Over time, lubricant in any bearing arrangement can gradually lose its lubricating properties due to mechanical work, aging, and/or the buildup of contamination. This underscores the maintenance-related need for grease to be replenished or renewed or for oil to be filtered and changed at regular intervals.
Align the Application
After a bearing has been mounted in an application, such as a motor connected to a pump, the components should be properly aligned. If not, the misalignment can cause the bearing to suffer additional load, friction and vibration, which can accelerate fatigue and reduce the service life of bearings and machine. Even worse, increased vibration and friction can significantly increase energy consumption and the risk of premature bearing failures. An assortment of shaft and belt alignment tools and machinery shims have been developed for this purpose.
Industrial maintenance strategies have clearly shifted over the years from reactive to proactive approaches. The historical strategy of preventive or time-based maintenance has largely given way to predictive and/or proactive maintenance, which is based on the condition of rotating equipment when in operation. This strategy is grounded in the principle that while machinery failure may be unpredictable, emerging failure is detectable.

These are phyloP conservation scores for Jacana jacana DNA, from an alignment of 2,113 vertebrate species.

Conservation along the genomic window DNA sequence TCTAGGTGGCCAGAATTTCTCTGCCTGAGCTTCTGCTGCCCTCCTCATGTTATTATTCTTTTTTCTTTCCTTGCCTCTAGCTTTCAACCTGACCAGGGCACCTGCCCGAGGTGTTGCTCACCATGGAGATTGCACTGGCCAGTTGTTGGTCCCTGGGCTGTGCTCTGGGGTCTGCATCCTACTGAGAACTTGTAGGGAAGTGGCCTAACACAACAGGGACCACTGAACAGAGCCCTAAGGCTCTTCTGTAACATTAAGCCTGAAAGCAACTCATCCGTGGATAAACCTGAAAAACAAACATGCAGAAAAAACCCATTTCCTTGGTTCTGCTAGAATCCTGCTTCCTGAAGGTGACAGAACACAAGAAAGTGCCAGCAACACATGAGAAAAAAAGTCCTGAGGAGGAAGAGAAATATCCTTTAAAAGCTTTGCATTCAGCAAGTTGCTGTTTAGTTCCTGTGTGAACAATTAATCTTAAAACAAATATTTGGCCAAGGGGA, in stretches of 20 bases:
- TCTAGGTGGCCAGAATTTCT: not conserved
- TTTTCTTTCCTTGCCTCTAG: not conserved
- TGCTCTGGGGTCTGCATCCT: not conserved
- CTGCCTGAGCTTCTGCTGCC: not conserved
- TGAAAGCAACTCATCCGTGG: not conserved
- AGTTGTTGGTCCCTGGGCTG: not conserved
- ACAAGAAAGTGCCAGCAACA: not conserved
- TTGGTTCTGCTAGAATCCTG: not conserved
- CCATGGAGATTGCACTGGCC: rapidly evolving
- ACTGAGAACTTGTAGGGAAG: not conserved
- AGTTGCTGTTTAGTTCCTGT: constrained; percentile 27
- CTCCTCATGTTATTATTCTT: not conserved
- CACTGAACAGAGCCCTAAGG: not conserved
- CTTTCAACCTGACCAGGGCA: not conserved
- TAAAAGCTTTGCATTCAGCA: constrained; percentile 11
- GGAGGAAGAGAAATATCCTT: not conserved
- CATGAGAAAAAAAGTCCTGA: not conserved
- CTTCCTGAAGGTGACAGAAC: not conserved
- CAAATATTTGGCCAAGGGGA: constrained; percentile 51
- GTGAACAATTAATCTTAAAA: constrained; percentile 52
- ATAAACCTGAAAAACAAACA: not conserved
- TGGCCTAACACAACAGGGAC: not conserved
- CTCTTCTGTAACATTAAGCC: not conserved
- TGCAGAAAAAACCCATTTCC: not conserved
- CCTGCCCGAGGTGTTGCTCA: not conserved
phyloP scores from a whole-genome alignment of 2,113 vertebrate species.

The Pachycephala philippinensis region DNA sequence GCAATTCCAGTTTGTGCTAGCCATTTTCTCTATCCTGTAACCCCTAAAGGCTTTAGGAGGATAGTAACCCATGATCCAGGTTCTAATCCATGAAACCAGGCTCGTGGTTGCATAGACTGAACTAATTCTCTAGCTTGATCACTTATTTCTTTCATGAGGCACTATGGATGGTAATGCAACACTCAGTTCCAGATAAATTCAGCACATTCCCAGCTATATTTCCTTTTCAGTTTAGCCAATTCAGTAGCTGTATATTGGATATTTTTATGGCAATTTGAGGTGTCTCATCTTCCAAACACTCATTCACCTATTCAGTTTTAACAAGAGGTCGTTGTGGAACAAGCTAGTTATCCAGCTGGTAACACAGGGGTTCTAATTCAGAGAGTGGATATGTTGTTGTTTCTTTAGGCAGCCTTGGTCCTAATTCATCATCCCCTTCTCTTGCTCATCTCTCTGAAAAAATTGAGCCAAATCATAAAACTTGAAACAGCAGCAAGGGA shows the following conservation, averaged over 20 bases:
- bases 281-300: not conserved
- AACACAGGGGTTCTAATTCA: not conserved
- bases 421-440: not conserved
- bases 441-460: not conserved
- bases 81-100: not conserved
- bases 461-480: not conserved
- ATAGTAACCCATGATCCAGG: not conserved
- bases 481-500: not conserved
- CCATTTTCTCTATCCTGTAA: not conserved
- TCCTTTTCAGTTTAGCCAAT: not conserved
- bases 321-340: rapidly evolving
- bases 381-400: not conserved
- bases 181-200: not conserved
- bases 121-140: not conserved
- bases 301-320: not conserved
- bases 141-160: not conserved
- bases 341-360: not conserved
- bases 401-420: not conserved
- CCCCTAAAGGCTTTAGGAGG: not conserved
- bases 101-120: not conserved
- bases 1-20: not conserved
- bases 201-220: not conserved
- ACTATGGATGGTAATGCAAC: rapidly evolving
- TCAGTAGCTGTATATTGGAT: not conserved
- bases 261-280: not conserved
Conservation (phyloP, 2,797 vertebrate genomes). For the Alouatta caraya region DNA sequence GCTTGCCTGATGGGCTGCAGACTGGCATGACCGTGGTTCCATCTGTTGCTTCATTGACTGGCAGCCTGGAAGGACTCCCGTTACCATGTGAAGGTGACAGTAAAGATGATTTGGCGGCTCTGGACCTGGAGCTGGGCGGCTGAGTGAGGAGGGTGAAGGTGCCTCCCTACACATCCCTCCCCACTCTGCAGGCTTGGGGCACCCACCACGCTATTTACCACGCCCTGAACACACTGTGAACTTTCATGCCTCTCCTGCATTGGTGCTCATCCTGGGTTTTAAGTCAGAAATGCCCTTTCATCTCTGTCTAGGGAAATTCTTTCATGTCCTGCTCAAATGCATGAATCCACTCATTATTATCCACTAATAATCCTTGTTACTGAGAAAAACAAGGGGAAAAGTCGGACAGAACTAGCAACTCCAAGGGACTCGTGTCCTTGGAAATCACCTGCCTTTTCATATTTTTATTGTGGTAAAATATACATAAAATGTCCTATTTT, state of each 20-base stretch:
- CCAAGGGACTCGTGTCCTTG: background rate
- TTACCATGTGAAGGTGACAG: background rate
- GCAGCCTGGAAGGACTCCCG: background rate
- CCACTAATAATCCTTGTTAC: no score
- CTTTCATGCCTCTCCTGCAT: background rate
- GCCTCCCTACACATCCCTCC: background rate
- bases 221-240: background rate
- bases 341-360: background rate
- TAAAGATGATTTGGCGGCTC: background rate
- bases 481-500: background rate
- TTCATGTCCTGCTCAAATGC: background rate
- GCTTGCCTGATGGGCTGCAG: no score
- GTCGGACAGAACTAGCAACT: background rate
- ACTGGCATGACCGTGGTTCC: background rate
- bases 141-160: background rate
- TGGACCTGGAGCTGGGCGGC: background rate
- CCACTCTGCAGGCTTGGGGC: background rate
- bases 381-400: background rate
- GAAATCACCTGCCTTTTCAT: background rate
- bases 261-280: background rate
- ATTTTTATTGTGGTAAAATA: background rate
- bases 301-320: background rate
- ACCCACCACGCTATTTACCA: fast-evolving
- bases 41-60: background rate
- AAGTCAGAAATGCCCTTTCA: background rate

When equipment fails without warning, the unplanned downtime, unanticipated deployment of maintenance staff, related costs, and resulting lost productivity will disrupt any operation. Advance warning of developing faults will always be a plus in realizing optimized machine productivity and reliability—not to mention supporting a safe work environment.
Condition monitoring technologies support predictive maintenance objectives by equipping operations with the surveillance tools to collect data reflecting the health of machinery and uncover faults for timely fixes before they can worsen.